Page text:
Victory for Due Process: Student Punished for Alleged Sexual Assault Cleared by University of North Dakota; Accuser Still Wanted for Lying to Police

October 18, 2011

GRAND FORKS, N.D., October 18, 2011—A student convicted of sexual assault and banned from campus by a University of North Dakota (UND) tribunal is free to return to school this week. After a year and a half, UND officials have determined that the university’s finding of guilt against student Caleb Warner was “not substantiated” in the face of the evidence. That same evidence led North Dakota law enforcement to charge Warner’s accuser last year with making a false report to law enforcement—a charge for which she is still wanted by the police. UND finally reexamined Warner’s case only after the university’s behavior was exposed by the Foundation for Individual Rights in Education (FIRE), to which Warner had turned for help.

“Using a shamefully low standard of evidence, the University of North Dakota branded Caleb Warner a criminal. Meanwhile, based on the very same evidence, law enforcement officials charged Warner’s accuser with lying to them and issued a warrant for her arrest,” said FIRE President Greg Lukianoff. “Cases like this vividly demonstrate the need for due process and fair procedure on campus, as well as a renewed recognition that fundamental rights are important for both victims and the accused.”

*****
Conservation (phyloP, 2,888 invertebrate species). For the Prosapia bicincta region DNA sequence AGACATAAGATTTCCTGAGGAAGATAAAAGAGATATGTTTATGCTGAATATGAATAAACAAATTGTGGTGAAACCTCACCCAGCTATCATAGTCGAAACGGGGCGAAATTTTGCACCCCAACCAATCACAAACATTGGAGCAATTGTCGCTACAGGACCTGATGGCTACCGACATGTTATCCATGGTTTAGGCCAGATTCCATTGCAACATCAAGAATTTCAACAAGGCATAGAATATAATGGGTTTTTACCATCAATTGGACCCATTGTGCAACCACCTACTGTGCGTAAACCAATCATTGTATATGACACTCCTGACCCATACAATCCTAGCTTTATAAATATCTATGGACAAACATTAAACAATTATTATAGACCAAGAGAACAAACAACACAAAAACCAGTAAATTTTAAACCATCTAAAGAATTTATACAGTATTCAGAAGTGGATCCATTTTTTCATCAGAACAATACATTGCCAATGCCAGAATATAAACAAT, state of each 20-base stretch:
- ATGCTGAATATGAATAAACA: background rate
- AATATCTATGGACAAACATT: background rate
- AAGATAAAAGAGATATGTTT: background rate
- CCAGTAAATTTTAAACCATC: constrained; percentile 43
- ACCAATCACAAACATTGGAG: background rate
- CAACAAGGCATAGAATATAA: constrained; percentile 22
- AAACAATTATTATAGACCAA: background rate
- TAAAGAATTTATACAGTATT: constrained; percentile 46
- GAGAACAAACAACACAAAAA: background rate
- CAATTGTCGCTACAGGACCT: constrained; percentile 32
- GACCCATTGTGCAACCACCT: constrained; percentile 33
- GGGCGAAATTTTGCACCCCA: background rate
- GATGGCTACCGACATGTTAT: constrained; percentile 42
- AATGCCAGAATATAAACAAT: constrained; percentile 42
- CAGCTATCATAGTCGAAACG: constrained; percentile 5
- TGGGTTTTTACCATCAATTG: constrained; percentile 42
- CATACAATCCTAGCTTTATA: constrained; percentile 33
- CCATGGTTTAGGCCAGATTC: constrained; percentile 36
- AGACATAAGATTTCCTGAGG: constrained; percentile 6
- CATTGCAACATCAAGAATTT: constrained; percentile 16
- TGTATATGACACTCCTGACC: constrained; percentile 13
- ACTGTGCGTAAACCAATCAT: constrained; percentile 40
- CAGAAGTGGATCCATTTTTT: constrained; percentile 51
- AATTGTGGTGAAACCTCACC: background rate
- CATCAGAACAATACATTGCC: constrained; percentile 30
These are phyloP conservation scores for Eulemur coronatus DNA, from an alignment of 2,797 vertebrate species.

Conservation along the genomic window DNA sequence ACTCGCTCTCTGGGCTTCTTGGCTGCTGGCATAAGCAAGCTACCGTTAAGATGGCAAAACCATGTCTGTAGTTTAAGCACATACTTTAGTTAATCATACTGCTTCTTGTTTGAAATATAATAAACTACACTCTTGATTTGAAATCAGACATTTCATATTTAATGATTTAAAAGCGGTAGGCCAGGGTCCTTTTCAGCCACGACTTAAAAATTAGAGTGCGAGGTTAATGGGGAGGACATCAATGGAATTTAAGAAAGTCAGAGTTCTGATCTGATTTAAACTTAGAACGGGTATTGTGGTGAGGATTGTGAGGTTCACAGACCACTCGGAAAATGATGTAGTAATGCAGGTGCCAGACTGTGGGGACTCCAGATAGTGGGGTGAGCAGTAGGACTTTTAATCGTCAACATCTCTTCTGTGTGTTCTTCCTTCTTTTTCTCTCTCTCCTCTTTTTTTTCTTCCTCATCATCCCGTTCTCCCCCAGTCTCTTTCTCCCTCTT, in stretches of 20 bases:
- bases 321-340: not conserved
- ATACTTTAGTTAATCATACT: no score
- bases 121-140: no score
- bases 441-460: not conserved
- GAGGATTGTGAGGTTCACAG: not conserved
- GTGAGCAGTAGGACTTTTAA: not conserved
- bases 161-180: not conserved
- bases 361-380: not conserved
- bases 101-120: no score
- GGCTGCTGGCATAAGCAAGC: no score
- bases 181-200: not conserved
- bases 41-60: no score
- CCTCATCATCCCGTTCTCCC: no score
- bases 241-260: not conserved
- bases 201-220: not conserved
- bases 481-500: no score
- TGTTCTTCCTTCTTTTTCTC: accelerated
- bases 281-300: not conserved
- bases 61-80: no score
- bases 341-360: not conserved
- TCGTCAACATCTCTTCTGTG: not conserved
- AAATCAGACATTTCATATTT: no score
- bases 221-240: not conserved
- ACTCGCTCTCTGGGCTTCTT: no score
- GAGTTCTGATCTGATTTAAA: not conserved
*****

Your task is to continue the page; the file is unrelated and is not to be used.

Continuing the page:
The incident that led to Warner’s punishment took place on the night of December 13, 2009. Sometime before February 9, 2010, Warner’s accuser reported an allegation of sexual assault to the university and the Grand Forks Police Department. UND held a hearing for Warner on February 11, 2010, and informed him on February 16 that he had been found guilty of “Violations of Criminal or Civil Laws, Sexual Assault, and Interference [with members of the university community].” He was banned from campus and suspended from the university for three years.

In finding Warner guilty, UND used the weak “preponderance of the evidence” standard (50.01% certainty) to determine guilt or innocence—the very same standard recently imposed upon every federally funded college in the country under an April 2011 regulation from the federal Department of Education’s Office for Civil Rights.

UND’s reliance on the “preponderance of the evidence” standard lowered the accuracy of the proceedings so much that the police and the university arrived at very different results. Using what the university later insisted was the very same evidence, UND’s campus tribunal convicted Warner of sexual assault, while the Grand Forks Police Department determined that Warner’s accuser had lied about what had happened.

In fact, on May 13, 2010, the Grand Forks County District Court formally charged Warner’s accuser with “False information or report to law enforcement officers or security officials,” a Class A misdemeanor, and issued a warrant for her arrest on May 17, 2010. To date, Warner’s accuser has failed to appear to answer the charges against her.